Wow, that was quite the tangent! Anyway, I encourage everyone to read this book as it illuminates how a lot of the dialogue today around “packaging and sustainability” sort of misses the boats insofar as everything we have created—the systems of our sustainment—are themselves inherently unsustainable do to the way capitalism informs our understanding of our natural environment. What I am implying is that while baby steps towards sustainability are always encouraged (like switching from one packaging material to another due to lower GHG emissions per selling unit), they are but a drop in the gigantic bucket that is the inefficiencies of our current approach to production, distribution, and consumption. Bummer, right? But again, this is an argument, and as with all arguments, please take with a grain of salt.

I feel like I am in Environment and Society 101.

Today we will discuss the happenings of the Walmart SVN, which I attended in Rogers, Arkansas, on April 11th.

The Packaging SVN is comprised of one representative from each company that is involved directly, or indirectly, with the packaging sold at Walmart/Sam’s Club stores or the systems used to move packaging through the supply chain to distribution. Other attendees include members of trade organizations/academics/and packaging service providers. The SVN convenes twice a year so the Walmart/Sam’s Club packaging professionals can discuss with their Network progress/changes to packaging goals and other areas of interest to the Walmart packaging community. Issued covered previously, as narrated in my post describing the events of the December SVN, include, but are not limited to: Walmart Scorecard, Global Packaging Project, US EPA environmental packaging working group, developments in sustainable packaging, packaging success case studies, etc.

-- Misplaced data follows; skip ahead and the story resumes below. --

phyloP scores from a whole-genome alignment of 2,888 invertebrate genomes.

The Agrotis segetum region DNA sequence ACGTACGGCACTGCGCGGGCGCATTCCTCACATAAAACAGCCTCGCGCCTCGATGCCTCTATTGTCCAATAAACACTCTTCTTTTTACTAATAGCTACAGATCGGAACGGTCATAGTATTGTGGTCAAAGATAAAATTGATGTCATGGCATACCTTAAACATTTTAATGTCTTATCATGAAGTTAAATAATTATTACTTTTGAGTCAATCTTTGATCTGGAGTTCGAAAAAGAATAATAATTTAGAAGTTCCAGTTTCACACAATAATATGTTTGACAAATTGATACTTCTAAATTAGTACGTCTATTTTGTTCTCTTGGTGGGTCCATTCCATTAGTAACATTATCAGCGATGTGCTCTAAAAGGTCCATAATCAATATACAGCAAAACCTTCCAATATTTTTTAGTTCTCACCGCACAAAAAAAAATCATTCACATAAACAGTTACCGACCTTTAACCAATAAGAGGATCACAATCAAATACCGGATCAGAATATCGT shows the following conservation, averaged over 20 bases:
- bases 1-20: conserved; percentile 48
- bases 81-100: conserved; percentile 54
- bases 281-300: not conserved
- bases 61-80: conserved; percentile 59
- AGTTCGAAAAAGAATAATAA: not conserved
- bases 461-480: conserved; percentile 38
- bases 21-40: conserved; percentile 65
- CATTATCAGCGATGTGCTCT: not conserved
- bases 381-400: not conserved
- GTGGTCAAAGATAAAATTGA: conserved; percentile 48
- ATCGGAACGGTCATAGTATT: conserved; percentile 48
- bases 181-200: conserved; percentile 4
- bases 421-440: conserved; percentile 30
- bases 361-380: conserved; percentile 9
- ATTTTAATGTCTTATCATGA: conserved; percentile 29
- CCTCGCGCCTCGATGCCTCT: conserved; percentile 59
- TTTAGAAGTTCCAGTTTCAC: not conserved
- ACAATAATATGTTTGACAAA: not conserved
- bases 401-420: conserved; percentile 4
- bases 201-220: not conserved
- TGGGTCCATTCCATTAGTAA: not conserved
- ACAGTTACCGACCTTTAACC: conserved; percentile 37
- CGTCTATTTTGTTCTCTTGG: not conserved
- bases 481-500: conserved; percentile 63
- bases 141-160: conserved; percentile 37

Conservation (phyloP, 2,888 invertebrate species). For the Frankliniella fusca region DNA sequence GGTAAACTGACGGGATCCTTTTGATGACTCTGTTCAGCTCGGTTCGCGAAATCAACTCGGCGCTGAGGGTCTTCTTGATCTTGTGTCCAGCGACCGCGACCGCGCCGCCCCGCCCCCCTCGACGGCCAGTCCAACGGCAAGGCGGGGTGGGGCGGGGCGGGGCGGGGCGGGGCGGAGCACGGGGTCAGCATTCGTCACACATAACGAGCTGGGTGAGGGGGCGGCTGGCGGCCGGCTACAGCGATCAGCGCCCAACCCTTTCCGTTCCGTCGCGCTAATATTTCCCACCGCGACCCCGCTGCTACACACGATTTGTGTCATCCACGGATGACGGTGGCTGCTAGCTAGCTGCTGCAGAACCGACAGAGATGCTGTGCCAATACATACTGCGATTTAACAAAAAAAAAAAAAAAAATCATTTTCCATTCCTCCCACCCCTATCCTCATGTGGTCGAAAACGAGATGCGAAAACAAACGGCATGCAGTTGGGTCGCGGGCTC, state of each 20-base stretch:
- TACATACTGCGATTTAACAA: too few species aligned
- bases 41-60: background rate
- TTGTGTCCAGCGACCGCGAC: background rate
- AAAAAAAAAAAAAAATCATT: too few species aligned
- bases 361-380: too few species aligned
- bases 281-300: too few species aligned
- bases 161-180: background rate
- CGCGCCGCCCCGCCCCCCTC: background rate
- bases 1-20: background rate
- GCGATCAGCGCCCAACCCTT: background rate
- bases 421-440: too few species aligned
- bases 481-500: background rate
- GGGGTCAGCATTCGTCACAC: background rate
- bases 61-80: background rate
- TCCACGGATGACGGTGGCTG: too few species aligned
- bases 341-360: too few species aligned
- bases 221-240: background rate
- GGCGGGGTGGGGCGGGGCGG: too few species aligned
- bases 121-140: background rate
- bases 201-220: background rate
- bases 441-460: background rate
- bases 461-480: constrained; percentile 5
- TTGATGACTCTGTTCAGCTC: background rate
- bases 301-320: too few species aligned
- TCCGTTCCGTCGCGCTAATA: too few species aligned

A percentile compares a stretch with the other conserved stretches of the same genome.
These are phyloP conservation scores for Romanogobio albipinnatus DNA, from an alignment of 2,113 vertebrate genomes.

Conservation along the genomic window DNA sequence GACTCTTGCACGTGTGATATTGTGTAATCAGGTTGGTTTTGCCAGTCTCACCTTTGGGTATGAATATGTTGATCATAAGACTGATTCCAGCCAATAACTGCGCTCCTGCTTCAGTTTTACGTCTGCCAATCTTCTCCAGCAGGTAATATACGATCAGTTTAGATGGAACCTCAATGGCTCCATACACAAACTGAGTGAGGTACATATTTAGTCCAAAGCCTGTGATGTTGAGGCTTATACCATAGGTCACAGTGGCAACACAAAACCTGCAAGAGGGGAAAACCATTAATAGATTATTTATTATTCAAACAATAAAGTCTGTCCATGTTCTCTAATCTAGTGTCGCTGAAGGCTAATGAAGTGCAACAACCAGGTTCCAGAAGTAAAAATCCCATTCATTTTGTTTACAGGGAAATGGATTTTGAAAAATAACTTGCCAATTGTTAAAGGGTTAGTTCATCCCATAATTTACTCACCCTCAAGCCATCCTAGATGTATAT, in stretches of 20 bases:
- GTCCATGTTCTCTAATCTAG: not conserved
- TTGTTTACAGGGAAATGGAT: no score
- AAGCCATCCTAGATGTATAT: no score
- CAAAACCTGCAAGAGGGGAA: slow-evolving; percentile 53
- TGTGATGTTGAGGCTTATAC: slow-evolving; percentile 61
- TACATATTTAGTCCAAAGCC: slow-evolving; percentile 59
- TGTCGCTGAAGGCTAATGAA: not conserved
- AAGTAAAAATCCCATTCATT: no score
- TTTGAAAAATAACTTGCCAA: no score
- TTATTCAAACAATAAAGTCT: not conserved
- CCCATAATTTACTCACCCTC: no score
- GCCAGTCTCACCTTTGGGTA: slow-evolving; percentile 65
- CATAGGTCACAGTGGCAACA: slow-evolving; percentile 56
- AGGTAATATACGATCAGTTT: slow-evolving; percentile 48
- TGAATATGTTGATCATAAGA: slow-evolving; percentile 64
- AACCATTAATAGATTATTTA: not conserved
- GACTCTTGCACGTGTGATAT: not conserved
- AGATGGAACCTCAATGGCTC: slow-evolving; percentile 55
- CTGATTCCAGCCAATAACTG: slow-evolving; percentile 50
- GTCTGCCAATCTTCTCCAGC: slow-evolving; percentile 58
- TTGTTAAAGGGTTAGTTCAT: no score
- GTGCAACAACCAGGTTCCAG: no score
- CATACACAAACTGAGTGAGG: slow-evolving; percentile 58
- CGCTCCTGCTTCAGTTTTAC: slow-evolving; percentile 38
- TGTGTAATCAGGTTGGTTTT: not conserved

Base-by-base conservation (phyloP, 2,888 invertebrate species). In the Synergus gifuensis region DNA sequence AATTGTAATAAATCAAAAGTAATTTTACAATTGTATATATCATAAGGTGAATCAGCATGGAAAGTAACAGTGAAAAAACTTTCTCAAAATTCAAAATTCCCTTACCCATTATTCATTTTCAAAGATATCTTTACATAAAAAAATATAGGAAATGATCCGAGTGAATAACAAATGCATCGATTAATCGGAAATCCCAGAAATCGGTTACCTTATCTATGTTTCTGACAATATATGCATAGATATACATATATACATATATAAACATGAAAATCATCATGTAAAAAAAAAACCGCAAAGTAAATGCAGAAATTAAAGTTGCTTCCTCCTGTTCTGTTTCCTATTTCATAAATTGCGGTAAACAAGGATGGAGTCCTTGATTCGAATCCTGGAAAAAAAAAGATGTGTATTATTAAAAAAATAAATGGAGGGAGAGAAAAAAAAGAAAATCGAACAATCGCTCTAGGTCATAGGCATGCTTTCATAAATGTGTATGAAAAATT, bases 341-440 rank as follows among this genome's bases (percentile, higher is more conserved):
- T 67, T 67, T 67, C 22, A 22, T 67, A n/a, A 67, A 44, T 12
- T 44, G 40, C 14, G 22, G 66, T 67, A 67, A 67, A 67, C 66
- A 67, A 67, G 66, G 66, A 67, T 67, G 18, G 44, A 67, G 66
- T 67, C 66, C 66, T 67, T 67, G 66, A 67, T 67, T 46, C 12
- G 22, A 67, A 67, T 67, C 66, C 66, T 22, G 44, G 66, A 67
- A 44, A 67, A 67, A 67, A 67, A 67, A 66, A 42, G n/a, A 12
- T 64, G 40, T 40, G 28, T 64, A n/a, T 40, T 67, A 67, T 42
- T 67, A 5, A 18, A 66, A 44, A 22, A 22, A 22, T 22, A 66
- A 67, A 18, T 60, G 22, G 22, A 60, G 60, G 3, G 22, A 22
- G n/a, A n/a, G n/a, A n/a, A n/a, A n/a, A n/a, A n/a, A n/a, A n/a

The SVN leadership team began by discussing metrics. For those of you immersed in the sustainable packaging scene, you are probably all too familiar with the “metrics dilemma,” which I understand as follows: Metrics can be understood as a description of a component of a package’s sustainability i.e. GHG emissions per selling unit. For each metric considered, LCI data is needed to quantify the specific environmental packaging attribute in question with hard data, from a life cycle based approach per system of investigation. While the SPC, GPP, Walmart and others have done a fantastic job creating “metrics” describing how to gauge and understand the sustainability of a package, the reality is that regardless of the tool used to quantify said metrics (COMPASS, Scorecard, etc.), not enough LCI/LCA information is available to allow for accurate results. As a revered LCA practitioner said at the SPC meeting in San Diego, “LCA is a COMPASS, not a GPS.” What this means is that because there is not enough data history, existing data, and relevant LCI data per packaging material and/or specific system of production, distribution and end of life, all metrics/LCA tools can do is help point you in the direction of where you should be heading; they are not representative of where you actually are. The Walmart Scorecard, SPC COMPASS, and other LCA-based packaging modeling softwares all use the same publically available data provided via the ACC, US EPA, Eco-Invent, etc.; consequently, these tools don’t have access to all the information needed to holistically represent the “sustainability” of a package/system from an LCA-based approach.